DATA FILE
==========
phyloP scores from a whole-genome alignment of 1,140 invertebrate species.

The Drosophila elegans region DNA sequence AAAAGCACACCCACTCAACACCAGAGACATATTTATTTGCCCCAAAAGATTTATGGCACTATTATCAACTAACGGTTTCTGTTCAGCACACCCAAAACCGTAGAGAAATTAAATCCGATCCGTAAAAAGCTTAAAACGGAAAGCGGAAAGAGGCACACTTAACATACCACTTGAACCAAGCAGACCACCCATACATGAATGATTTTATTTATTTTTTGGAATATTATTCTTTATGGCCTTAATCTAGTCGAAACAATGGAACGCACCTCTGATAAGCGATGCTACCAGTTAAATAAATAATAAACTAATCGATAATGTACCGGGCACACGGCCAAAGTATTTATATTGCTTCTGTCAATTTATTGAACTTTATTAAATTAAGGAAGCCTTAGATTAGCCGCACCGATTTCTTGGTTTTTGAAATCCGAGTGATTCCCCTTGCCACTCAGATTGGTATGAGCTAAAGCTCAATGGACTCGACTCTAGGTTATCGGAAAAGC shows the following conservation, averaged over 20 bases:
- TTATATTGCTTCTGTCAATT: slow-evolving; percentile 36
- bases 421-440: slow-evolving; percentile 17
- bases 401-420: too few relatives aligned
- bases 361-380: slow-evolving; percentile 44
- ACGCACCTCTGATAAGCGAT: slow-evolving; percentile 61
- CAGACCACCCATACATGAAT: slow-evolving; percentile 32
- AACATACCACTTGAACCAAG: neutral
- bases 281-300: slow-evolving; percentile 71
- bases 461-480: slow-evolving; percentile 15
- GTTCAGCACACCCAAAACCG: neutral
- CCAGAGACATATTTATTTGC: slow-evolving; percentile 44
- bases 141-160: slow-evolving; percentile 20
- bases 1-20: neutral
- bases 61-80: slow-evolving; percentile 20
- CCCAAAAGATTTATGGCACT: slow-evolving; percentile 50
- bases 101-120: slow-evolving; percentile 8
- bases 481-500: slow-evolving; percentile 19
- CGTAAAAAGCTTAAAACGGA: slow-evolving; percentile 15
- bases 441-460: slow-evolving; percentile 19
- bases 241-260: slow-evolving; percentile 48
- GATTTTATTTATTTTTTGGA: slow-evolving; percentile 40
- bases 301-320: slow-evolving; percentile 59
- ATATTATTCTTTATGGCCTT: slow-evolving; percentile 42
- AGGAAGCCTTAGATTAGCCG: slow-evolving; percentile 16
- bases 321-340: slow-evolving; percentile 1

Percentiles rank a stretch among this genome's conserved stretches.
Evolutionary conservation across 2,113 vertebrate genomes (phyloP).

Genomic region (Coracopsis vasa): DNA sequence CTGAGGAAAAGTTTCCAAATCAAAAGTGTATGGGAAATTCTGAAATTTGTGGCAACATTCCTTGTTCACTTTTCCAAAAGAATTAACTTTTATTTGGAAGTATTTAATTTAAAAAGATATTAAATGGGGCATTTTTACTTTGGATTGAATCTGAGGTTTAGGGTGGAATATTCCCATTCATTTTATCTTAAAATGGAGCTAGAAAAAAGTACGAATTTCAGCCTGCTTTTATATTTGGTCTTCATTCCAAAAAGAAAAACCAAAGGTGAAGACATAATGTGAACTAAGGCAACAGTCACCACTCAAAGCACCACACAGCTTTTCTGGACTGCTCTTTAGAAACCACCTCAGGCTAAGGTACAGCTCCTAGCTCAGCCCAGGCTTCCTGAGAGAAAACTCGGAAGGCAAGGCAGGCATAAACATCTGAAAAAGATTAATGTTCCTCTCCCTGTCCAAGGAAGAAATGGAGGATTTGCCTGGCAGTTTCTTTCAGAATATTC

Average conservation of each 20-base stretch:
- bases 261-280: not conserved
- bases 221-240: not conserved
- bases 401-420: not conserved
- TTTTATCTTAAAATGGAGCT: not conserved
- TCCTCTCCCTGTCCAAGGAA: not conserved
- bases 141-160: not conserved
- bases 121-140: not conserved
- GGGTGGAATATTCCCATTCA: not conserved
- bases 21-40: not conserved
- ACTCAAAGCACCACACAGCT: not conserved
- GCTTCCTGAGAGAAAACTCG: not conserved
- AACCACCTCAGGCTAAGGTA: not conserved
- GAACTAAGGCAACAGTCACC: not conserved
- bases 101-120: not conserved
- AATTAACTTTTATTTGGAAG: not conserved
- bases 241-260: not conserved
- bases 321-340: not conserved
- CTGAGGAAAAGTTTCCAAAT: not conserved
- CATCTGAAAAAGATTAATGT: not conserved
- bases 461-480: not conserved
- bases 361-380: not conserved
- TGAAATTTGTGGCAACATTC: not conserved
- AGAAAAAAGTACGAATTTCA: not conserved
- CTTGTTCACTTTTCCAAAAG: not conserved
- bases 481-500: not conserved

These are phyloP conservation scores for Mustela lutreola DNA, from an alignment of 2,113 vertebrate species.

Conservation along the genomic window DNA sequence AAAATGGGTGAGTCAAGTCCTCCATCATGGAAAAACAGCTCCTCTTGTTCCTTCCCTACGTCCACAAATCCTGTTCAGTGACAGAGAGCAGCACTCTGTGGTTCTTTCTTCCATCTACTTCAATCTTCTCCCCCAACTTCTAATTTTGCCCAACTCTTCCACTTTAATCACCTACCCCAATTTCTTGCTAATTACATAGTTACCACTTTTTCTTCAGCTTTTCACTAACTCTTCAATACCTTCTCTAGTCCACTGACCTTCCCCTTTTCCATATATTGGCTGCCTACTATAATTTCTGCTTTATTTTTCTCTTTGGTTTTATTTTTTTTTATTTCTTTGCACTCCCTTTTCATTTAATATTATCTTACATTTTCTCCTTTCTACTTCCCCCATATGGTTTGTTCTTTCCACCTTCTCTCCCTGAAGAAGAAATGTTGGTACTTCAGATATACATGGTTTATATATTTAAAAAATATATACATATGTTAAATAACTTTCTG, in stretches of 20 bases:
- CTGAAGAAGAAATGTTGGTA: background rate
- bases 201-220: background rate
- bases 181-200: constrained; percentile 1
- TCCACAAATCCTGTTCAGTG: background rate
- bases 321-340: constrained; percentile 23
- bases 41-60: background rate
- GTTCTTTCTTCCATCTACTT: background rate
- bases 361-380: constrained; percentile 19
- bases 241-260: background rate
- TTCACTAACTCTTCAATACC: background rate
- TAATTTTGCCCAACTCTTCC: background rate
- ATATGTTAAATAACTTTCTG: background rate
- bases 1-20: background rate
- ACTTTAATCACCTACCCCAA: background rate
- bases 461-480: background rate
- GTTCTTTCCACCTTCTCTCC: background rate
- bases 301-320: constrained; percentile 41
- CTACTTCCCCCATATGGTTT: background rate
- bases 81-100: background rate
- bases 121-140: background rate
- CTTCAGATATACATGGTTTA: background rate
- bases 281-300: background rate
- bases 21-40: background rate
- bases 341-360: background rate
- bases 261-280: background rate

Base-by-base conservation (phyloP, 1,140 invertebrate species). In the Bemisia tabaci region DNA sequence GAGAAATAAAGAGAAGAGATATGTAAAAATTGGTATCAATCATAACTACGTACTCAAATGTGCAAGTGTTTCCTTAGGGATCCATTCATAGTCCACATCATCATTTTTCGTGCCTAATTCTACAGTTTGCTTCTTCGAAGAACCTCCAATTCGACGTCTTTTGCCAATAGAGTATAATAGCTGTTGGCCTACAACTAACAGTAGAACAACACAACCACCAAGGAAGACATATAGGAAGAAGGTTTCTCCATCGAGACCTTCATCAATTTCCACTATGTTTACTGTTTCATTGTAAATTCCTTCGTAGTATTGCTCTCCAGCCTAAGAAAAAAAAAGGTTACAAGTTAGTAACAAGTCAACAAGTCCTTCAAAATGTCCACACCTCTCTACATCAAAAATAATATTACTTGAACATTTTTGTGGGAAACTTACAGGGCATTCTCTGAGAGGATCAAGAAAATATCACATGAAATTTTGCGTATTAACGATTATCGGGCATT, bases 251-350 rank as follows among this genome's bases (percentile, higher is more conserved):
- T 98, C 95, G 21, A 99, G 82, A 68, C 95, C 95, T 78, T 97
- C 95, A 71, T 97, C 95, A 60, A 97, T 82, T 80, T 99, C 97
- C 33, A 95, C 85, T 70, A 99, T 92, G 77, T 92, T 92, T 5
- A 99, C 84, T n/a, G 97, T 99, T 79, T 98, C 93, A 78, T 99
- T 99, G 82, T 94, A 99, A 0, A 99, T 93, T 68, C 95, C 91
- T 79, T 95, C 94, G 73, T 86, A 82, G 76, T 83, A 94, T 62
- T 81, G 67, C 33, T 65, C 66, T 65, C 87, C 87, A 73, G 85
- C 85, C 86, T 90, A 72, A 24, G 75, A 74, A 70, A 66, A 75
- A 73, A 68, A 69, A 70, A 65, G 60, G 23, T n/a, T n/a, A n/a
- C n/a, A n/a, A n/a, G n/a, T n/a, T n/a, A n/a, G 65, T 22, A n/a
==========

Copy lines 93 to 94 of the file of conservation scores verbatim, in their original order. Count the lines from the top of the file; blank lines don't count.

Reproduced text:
- A 73, A 68, A 69, A 70, A 65, G 60, G 23, T n/a, T n/a, A n/a
- C n/a, A n/a, A n/a, G n/a, T n/a, T n/a, A n/a, G 65, T 22, A n/a